CPU cache size

September 21, 2012

Here’s some code I wrote back in 2009 to figure out the L1 and L2 cache sizes on a Windows host. It works by populating an area of memory with randomized pointers that point back into that same area. The randomization defeats stride based attempts by CPUs to predict the next cache access. The size of the memory region is stepped up in powers of two, and timings taken. The timings should show when the region size exhausts the L1 and L2 caches. This code illustrates why control of memory locality is so important in writing cache friendly code.

#include <iostream>
#include <cmath>
#include <windows.h>

typedef unsigned __int64 ui64;
typedef int* iptr;

const int _1K = 1 << 10;
const int _16M = 1 << 24;

iptr aray[_16M/sizeof(iptr)];

inline ui64 RDTSC( ) {
   __asm {
      XOR eax, eax        ; Input 0 for CPUID, faster than mv
      CPUID            ; CPUID flushes pipelined instructions
      RDTSC            ; Get RDTSC counter in edx:eax matching VC calling conventions
   }
}


int main( int argc, char** argv)
{
    // Ensure we're running on only one core
    DWORD proc_affinity_mask = 0;
    DWORD sys_affinity_mask = 0;
    HANDLE proc = GetCurrentProcess( );
    GetProcessAffinityMask( proc, &proc_affinity_mask, &sys_affinity_mask);
    std::cout << "proc_affinity_mask=" << proc_affinity_mask << ", sys_affinity_mask=" << sys_affinity_mask << std::endl;
    if ( proc_affinity_mask > 1) {
        if ( proc_affinity_mask & 2)
            proc_affinity_mask = 2;
        else
            proc_affinity_mask = 1;
        SetProcessAffinityMask( proc, proc_affinity_mask);
    }

    // avoid interrupts 
    SetPriorityClass( proc, REALTIME_PRIORITY_CLASS);
    
    // stepping up thru the candidate cache sizes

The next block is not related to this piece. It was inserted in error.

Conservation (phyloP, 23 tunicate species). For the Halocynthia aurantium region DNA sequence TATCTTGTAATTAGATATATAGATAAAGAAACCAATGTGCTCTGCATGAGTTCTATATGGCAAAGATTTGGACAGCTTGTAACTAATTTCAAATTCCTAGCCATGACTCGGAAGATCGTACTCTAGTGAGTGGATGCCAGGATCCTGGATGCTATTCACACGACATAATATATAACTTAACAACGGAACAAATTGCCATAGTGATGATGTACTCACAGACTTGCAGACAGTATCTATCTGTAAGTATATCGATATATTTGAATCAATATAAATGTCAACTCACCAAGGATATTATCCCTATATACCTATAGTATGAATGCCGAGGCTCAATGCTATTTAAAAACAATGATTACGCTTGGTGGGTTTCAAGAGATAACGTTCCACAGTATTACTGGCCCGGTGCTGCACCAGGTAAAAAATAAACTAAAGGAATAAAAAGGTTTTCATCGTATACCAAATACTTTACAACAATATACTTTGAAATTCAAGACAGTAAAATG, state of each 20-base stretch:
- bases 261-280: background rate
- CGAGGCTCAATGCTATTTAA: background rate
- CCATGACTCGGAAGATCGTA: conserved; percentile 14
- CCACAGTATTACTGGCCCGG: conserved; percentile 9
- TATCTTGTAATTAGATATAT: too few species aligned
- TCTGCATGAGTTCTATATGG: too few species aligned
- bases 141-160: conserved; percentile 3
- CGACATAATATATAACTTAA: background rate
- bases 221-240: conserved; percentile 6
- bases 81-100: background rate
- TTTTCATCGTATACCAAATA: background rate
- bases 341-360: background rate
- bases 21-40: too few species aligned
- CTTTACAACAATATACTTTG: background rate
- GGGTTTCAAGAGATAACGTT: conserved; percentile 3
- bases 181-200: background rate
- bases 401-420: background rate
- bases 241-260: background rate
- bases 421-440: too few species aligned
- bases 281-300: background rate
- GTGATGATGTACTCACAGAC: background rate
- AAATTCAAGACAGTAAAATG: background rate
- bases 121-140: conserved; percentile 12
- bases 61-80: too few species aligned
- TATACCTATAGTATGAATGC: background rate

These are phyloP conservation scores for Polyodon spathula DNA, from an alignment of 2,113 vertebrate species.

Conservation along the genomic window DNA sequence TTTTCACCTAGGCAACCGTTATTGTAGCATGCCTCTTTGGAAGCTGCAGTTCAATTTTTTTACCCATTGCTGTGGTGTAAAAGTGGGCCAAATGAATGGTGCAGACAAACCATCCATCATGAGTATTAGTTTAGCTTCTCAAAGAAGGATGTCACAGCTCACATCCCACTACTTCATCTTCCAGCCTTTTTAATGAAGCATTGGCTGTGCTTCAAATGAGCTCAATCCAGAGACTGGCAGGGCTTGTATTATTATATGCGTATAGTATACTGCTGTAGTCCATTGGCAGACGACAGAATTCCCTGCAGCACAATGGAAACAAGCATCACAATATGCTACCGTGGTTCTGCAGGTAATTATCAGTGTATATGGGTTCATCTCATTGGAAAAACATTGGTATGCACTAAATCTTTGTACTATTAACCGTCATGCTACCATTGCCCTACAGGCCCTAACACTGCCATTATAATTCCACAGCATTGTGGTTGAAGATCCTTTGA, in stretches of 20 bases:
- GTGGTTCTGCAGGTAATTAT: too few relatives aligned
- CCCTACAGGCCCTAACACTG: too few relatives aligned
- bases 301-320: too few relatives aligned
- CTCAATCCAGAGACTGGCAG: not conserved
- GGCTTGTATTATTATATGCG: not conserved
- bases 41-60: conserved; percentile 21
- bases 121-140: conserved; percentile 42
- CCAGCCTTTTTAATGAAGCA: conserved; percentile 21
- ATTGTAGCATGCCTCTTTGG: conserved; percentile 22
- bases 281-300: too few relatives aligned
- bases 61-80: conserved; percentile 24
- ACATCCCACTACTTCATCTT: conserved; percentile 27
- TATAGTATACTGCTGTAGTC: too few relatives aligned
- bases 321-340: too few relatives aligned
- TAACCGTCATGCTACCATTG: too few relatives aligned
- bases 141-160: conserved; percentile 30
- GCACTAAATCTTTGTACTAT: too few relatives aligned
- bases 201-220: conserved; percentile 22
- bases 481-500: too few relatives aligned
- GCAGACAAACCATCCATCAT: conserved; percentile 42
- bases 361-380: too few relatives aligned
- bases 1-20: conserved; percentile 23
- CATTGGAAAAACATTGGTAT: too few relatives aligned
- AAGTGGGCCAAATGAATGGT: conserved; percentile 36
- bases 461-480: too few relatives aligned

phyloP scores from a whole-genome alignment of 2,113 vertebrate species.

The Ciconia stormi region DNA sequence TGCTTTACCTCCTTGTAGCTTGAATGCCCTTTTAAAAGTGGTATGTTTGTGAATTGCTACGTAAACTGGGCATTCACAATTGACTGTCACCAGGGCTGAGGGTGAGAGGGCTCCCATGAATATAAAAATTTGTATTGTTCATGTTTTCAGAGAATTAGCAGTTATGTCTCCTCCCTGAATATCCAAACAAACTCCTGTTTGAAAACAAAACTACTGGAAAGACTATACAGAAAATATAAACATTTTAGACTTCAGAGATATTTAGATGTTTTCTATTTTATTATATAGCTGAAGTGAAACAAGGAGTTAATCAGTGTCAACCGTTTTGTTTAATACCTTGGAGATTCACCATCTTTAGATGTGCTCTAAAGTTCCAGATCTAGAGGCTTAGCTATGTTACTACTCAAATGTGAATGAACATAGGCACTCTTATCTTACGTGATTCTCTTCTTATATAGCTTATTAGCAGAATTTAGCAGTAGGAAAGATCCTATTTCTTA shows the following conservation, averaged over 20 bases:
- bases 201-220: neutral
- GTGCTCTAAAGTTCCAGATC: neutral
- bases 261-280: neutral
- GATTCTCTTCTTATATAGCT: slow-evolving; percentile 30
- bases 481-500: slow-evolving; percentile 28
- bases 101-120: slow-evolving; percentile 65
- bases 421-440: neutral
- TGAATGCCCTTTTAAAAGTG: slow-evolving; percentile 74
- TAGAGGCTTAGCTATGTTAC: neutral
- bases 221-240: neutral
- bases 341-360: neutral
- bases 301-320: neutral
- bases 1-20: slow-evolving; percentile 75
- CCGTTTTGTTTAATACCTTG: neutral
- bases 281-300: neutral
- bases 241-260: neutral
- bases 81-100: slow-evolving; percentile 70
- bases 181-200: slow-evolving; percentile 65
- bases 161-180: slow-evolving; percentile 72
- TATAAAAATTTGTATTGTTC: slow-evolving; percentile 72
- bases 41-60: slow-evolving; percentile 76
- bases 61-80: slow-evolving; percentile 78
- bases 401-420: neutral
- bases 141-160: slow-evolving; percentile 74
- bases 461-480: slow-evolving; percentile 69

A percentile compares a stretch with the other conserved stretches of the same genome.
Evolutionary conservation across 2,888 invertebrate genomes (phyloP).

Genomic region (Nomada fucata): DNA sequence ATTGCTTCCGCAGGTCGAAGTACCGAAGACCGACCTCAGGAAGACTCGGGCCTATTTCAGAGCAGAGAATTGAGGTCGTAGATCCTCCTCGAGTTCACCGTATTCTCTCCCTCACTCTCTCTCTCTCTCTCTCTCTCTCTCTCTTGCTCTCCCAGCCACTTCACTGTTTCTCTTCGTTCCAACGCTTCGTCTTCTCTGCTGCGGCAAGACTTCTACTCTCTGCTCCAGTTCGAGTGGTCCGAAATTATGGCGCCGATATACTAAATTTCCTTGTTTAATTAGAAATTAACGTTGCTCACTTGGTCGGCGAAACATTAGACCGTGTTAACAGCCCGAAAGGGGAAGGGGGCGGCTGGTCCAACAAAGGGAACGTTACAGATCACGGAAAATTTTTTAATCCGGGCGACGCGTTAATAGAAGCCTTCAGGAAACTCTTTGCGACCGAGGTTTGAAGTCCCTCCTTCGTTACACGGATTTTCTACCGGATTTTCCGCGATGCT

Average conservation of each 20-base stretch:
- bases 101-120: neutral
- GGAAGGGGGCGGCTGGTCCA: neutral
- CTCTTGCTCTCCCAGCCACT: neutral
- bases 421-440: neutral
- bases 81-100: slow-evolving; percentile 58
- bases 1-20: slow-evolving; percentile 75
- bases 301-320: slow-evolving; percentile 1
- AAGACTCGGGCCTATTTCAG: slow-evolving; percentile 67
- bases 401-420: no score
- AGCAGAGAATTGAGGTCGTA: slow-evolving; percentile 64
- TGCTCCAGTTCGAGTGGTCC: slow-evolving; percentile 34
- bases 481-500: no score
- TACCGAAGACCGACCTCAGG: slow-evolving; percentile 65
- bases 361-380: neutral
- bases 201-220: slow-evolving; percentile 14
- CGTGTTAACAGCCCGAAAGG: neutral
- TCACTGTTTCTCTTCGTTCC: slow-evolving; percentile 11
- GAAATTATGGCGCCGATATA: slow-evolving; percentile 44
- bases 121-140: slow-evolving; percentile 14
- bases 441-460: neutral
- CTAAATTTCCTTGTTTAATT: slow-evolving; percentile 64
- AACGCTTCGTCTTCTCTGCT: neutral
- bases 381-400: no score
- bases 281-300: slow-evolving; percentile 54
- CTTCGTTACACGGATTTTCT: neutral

for ( int bytes = _1K; bytes <= _16M; bytes *= 2) {

        // populate the array with ptrs back into the array
        int    slots = bytes/sizeof(iptr);
        int    slot = 0;
        iptr    start_addr = reinterpret_cast<iptr>( &aray[0]);
        iptr    end_addr = start_addr + slots;
        iptr    rand_addr = 0;
        iptr    addr = 0;

        std::cout << "slots=" << std::dec << slots << ", start_addr=" 
            << std::hex << start_addr << ", end_addr=" << end_addr << std::endl;

        // clear memory first so we can spot unpopulated slots below
        for ( addr = start_addr; addr < end_addr; addr++)
            *addr = 0;

        for ( addr = start_addr; addr < end_addr; addr++) {
            // pick a random slot in the array
            slot = int( float( slots) * float( rand( ))/ float( RAND_MAX));
            rand_addr = start_addr + ( slot == slots ? 0 : slot);

            // look for the next empty slot - nb we may need to wrap around
            while ( *rand_addr) {
                rand_addr++;
                if ( rand_addr >= end_addr)
                    rand_addr = start_addr;
            }
            *rand_addr = reinterpret_cast<int>( addr);
        }

        // sanity check
        for ( addr = start_addr; addr < end_addr; addr++) {
            if ( !*addr)
                std::cout << "empty slot at " << std::hex << addr << std::endl;
        }

        // now we're ready to ptr chase thru the array
        int accesses = int( 1e6);
        addr = aray[0];
        ui64 start_time = RDTSC( );
        for ( int i = 0; i < accesses; i++)
            addr = reinterpret_cast<iptr>( *addr);
        ui64 end_time = RDTSC( );

        ui64 cycles = end_time - start_time;
        float rw_cost = float( cycles)/float( accesses);
        std::cout << "size=" << std::dec << bytes << ", cycles=" 
                    << cycles << ", cost=" << rw_cost << std::endl;
    }

    return 0;
}

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4 Responses to “CPU cache size”


  1. […] the Markets, CPU cache size, here. Cute, maybe I should read this more. Seen similar code to verify the number of FP units per core, […]

  2. Aidar Talibzhanov Says:

    Would it not be simple just ask operating system about cache sizes? For Windows for example: http://msdn.microsoft.com/en-us/library/hskdteyh(v=VS.100).aspx
    You get cache line size and cache size in 1K units.

  3. etrading Says:

    Aidar: you’re right. I wrote this code as a programming exercise for the hiring process of a well known HFT market maker 😉

  4. AMIT Says:

    Respected Sir,

    Let me first congrats & thank you for your
    wonderful post .sir my name is amit,from india, i am a
    R&D.professional,i also wanna to learn analytics for trading,please
    guide me how& where to start from scratch as i am novice in this field
    .your little guidance will change the life of many layman like me.

    sir i can offer free on/offline assistance to any assignment.

    Warm Regards
    AMIT

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